So, not wanting to offer problems without some possible ways of addressing them, here are a few ideas that might help CQC to address this problem:

  1. Ensure that the line of CQC's enquiries about IMHA service commissioning goes via the Director of Adult Social Services. Local authorities can change their commissioning team as they see fit. The Director of Adult Social Services should know who is responsible for meeting this legal obligation.
  2. Ask to see how the funding allocation for IMHA has been related to the number of uses of compulsory powers of the MHA in that local authority. If the LA can't produce evidence of this it suggests that commissioning has not been taken seriously.
  3. Make the commissioning of advocacy, and particularly statutory advocacy, a core standard against which local authorities are judged in CQC inspections. CQC's framework already states that increasing and supporting service user voice and facilitating greater involvement in care planning are fundamental aspects of good care. IMHA is a particularly neatly defined method by which this can be measured. If the LA is not meeting its requirements where there is a legal obligation to do so, is it really likely to do so where it is merely good practice?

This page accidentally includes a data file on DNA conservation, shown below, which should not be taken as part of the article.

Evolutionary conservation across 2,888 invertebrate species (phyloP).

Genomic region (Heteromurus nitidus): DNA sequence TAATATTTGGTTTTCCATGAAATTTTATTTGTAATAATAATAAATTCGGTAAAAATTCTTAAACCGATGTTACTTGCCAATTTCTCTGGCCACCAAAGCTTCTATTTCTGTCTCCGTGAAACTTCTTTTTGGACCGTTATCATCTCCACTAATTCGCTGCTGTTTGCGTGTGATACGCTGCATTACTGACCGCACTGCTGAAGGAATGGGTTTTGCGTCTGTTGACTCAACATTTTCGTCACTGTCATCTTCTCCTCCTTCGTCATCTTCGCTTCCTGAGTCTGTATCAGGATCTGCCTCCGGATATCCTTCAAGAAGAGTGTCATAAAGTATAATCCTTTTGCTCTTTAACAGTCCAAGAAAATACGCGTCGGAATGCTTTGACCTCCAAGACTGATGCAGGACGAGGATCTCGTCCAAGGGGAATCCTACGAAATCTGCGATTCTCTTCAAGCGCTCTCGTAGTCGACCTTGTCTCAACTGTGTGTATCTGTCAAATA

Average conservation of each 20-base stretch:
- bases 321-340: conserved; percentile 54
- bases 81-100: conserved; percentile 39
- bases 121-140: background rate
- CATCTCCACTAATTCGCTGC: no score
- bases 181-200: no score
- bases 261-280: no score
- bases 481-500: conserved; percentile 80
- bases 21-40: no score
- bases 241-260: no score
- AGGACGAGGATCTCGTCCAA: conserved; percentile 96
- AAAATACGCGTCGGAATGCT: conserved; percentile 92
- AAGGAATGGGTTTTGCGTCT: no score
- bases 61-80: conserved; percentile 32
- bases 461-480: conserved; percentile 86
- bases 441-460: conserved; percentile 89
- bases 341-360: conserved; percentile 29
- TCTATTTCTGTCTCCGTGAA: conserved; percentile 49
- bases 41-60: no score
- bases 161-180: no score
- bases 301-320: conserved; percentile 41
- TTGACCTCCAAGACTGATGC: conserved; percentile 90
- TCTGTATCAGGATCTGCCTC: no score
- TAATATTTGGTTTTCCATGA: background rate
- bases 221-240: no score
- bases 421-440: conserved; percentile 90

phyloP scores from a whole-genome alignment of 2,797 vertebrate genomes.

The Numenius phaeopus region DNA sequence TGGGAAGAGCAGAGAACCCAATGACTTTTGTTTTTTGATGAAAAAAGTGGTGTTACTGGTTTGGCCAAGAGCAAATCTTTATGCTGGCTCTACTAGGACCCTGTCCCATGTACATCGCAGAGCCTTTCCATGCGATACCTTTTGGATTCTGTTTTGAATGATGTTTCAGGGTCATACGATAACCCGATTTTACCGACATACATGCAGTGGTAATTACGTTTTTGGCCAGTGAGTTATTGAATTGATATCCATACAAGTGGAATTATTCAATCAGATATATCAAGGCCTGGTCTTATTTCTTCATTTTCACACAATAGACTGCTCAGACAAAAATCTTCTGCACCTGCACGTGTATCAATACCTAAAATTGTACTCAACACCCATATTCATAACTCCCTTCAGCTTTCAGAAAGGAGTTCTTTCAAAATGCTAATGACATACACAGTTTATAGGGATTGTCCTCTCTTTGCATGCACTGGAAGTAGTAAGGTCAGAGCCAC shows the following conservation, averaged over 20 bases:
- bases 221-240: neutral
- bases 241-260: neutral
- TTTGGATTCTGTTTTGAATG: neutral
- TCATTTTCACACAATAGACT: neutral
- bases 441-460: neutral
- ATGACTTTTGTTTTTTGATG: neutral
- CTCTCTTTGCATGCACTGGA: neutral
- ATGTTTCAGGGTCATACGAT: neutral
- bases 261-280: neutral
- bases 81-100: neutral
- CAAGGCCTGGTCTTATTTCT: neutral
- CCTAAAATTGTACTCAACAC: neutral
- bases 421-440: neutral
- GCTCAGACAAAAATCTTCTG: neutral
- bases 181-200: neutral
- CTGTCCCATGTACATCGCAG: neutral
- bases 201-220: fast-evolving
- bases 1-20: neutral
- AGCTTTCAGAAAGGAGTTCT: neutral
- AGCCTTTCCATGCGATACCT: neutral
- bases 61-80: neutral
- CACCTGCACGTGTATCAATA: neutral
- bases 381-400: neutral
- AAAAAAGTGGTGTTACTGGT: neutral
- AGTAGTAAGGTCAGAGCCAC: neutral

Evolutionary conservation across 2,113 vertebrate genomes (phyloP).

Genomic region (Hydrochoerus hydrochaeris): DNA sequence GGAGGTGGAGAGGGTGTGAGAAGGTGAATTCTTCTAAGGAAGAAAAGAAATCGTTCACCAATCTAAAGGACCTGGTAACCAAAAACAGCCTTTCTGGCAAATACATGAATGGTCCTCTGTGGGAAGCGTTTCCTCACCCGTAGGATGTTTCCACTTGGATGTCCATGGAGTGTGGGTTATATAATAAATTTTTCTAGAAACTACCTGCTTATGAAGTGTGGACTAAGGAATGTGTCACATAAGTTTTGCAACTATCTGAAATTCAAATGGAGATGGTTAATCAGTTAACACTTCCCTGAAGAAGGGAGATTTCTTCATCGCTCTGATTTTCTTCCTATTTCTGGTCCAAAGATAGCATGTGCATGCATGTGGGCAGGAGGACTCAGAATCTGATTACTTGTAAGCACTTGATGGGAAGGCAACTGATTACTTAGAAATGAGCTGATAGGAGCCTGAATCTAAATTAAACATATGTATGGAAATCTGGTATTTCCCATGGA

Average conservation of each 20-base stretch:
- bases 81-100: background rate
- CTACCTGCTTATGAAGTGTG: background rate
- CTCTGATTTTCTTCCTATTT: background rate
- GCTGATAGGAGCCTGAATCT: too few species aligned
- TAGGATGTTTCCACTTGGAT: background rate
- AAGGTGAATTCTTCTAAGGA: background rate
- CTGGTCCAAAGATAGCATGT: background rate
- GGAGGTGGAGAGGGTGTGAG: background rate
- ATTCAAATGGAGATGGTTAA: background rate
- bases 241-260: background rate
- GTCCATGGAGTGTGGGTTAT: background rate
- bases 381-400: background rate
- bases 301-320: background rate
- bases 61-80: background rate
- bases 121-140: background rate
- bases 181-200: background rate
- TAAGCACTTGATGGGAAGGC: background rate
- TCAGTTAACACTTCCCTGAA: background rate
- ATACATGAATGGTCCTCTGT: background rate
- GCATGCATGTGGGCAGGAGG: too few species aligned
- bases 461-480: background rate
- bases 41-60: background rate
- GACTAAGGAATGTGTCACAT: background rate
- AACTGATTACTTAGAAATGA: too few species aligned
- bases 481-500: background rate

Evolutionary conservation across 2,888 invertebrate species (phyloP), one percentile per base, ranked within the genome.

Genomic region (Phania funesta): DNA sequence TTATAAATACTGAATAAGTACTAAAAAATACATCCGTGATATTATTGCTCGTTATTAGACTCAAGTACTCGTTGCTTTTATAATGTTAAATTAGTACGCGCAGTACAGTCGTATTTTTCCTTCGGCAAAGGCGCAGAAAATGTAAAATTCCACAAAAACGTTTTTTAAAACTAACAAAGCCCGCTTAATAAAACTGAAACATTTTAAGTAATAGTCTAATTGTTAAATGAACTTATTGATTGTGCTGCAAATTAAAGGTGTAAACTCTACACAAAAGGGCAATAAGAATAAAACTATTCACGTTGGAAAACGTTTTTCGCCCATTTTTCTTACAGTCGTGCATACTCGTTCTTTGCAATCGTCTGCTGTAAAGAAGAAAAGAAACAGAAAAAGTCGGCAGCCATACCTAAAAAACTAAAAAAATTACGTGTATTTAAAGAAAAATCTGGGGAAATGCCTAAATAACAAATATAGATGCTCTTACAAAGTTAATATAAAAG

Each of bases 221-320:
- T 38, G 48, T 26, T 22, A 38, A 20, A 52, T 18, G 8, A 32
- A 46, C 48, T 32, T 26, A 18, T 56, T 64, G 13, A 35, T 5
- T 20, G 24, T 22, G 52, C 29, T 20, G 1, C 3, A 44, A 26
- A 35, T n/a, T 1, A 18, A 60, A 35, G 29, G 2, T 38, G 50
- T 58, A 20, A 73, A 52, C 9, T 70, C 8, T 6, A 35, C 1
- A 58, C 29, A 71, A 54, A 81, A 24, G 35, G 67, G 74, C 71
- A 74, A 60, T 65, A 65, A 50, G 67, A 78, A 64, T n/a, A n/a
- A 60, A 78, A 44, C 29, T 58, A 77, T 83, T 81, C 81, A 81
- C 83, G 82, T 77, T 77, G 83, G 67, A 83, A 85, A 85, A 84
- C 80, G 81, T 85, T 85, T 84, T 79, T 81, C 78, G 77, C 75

Until the commissioning of advocacy is better scrutinised and related to actual need, the legal right to advocacy will continue to go wrong.

Next time; why are mental health professionals not telling people their rights, some posters that should be put up in all psychiatric settings and a particularly worrying trend in outsourcing.